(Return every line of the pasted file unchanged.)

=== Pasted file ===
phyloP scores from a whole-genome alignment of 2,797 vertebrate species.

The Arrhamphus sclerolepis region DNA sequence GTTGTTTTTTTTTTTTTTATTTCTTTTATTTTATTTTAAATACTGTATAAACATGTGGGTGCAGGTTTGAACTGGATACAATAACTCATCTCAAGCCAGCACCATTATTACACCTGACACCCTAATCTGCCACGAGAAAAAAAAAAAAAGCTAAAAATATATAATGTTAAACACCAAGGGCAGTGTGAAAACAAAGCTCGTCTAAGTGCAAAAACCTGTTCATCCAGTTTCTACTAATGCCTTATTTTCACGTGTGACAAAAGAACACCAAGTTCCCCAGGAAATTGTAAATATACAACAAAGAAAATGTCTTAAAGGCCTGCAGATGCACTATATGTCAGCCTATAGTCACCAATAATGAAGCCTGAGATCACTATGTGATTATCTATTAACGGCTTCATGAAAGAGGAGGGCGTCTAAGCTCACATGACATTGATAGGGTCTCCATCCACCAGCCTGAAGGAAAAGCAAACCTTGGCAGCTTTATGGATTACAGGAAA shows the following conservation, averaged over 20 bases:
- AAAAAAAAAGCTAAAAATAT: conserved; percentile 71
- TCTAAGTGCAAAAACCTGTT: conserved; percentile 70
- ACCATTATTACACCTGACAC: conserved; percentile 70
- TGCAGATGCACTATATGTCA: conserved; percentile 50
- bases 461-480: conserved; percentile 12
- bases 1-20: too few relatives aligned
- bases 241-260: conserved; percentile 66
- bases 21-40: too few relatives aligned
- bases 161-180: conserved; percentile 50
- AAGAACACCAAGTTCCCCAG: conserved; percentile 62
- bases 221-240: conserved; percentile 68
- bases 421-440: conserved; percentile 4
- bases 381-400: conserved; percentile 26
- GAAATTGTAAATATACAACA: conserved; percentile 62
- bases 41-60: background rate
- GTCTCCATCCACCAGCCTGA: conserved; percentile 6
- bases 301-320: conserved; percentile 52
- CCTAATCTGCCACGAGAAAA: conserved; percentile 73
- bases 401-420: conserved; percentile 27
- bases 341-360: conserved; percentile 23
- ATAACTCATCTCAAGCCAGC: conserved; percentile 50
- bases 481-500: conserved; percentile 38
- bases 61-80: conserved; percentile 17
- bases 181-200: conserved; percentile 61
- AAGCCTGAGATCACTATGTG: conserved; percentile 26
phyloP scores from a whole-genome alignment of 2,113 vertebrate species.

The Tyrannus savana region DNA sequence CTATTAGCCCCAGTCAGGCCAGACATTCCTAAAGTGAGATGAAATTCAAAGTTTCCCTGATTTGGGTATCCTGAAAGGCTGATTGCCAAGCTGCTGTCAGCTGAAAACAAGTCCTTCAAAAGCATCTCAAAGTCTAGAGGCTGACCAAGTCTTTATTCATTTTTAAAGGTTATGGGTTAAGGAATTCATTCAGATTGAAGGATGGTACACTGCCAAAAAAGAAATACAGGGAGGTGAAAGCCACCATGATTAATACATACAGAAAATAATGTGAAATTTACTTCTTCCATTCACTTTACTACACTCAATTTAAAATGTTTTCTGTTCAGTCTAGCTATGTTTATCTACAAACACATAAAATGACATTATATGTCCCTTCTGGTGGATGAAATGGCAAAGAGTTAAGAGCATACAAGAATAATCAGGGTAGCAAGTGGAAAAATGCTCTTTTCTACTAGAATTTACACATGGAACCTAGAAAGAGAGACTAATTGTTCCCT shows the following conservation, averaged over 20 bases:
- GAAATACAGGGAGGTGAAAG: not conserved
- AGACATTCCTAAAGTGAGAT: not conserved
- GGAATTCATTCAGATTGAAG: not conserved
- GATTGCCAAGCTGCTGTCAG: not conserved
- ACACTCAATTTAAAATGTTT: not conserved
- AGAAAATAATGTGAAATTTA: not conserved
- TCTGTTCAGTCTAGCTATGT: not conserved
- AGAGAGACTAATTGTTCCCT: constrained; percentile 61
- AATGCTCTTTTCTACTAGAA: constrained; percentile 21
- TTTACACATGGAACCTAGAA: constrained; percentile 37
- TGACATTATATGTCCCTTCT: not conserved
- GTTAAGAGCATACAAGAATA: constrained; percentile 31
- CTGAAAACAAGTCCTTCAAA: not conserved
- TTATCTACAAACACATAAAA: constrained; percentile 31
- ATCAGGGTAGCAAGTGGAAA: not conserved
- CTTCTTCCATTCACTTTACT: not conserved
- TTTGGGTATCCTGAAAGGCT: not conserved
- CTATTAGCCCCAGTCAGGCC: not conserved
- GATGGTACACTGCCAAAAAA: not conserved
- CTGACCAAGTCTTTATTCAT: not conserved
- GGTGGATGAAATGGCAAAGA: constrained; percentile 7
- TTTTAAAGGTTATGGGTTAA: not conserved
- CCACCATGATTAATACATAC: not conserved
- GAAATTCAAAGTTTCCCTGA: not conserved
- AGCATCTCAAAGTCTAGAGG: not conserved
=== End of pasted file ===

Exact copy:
phyloP scores from a whole-genome alignment of 2,797 vertebrate species.

The Arrhamphus sclerolepis region DNA sequence GTTGTTTTTTTTTTTTTTATTTCTTTTATTTTATTTTAAATACTGTATAAACATGTGGGTGCAGGTTTGAACTGGATACAATAACTCATCTCAAGCCAGCACCATTATTACACCTGACACCCTAATCTGCCACGAGAAAAAAAAAAAAAGCTAAAAATATATAATGTTAAACACCAAGGGCAGTGTGAAAACAAAGCTCGTCTAAGTGCAAAAACCTGTTCATCCAGTTTCTACTAATGCCTTATTTTCACGTGTGACAAAAGAACACCAAGTTCCCCAGGAAATTGTAAATATACAACAAAGAAAATGTCTTAAAGGCCTGCAGATGCACTATATGTCAGCCTATAGTCACCAATAATGAAGCCTGAGATCACTATGTGATTATCTATTAACGGCTTCATGAAAGAGGAGGGCGTCTAAGCTCACATGACATTGATAGGGTCTCCATCCACCAGCCTGAAGGAAAAGCAAACCTTGGCAGCTTTATGGATTACAGGAAA shows the following conservation, averaged over 20 bases:
- AAAAAAAAAGCTAAAAATAT: conserved; percentile 71
- TCTAAGTGCAAAAACCTGTT: conserved; percentile 70
- ACCATTATTACACCTGACAC: conserved; percentile 70
- TGCAGATGCACTATATGTCA: conserved; percentile 50
- bases 461-480: conserved; percentile 12
- bases 1-20: too few relatives aligned
- bases 241-260: conserved; percentile 66
- bases 21-40: too few relatives aligned
- bases 161-180: conserved; percentile 50
- AAGAACACCAAGTTCCCCAG: conserved; percentile 62
- bases 221-240: conserved; percentile 68
- bases 421-440: conserved; percentile 4
- bases 381-400: conserved; percentile 26
- GAAATTGTAAATATACAACA: conserved; percentile 62
- bases 41-60: background rate
- GTCTCCATCCACCAGCCTGA: conserved; percentile 6
- bases 301-320: conserved; percentile 52
- CCTAATCTGCCACGAGAAAA: conserved; percentile 73
- bases 401-420: conserved; percentile 27
- bases 341-360: conserved; percentile 23
- ATAACTCATCTCAAGCCAGC: conserved; percentile 50
- bases 481-500: conserved; percentile 38
- bases 61-80: conserved; percentile 17
- bases 181-200: conserved; percentile 61
- AAGCCTGAGATCACTATGTG: conserved; percentile 26
phyloP scores from a whole-genome alignment of 2,113 vertebrate species.

The Tyrannus savana region DNA sequence CTATTAGCCCCAGTCAGGCCAGACATTCCTAAAGTGAGATGAAATTCAAAGTTTCCCTGATTTGGGTATCCTGAAAGGCTGATTGCCAAGCTGCTGTCAGCTGAAAACAAGTCCTTCAAAAGCATCTCAAAGTCTAGAGGCTGACCAAGTCTTTATTCATTTTTAAAGGTTATGGGTTAAGGAATTCATTCAGATTGAAGGATGGTACACTGCCAAAAAAGAAATACAGGGAGGTGAAAGCCACCATGATTAATACATACAGAAAATAATGTGAAATTTACTTCTTCCATTCACTTTACTACACTCAATTTAAAATGTTTTCTGTTCAGTCTAGCTATGTTTATCTACAAACACATAAAATGACATTATATGTCCCTTCTGGTGGATGAAATGGCAAAGAGTTAAGAGCATACAAGAATAATCAGGGTAGCAAGTGGAAAAATGCTCTTTTCTACTAGAATTTACACATGGAACCTAGAAAGAGAGACTAATTGTTCCCT shows the following conservation, averaged over 20 bases:
- GAAATACAGGGAGGTGAAAG: not conserved
- AGACATTCCTAAAGTGAGAT: not conserved
- GGAATTCATTCAGATTGAAG: not conserved
- GATTGCCAAGCTGCTGTCAG: not conserved
- ACACTCAATTTAAAATGTTT: not conserved
- AGAAAATAATGTGAAATTTA: not conserved
- TCTGTTCAGTCTAGCTATGT: not conserved
- AGAGAGACTAATTGTTCCCT: constrained; percentile 61
- AATGCTCTTTTCTACTAGAA: constrained; percentile 21
- TTTACACATGGAACCTAGAA: constrained; percentile 37
- TGACATTATATGTCCCTTCT: not conserved
- GTTAAGAGCATACAAGAATA: constrained; percentile 31
- CTGAAAACAAGTCCTTCAAA: not conserved
- TTATCTACAAACACATAAAA: constrained; percentile 31
- ATCAGGGTAGCAAGTGGAAA: not conserved
- CTTCTTCCATTCACTTTACT: not conserved
- TTTGGGTATCCTGAAAGGCT: not conserved
- CTATTAGCCCCAGTCAGGCC: not conserved
- GATGGTACACTGCCAAAAAA: not conserved
- CTGACCAAGTCTTTATTCAT: not conserved
- GGTGGATGAAATGGCAAAGA: constrained; percentile 7
- TTTTAAAGGTTATGGGTTAA: not conserved
- CCACCATGATTAATACATAC: not conserved
- GAAATTCAAAGTTTCCCTGA: not conserved
- AGCATCTCAAAGTCTAGAGG: not conserved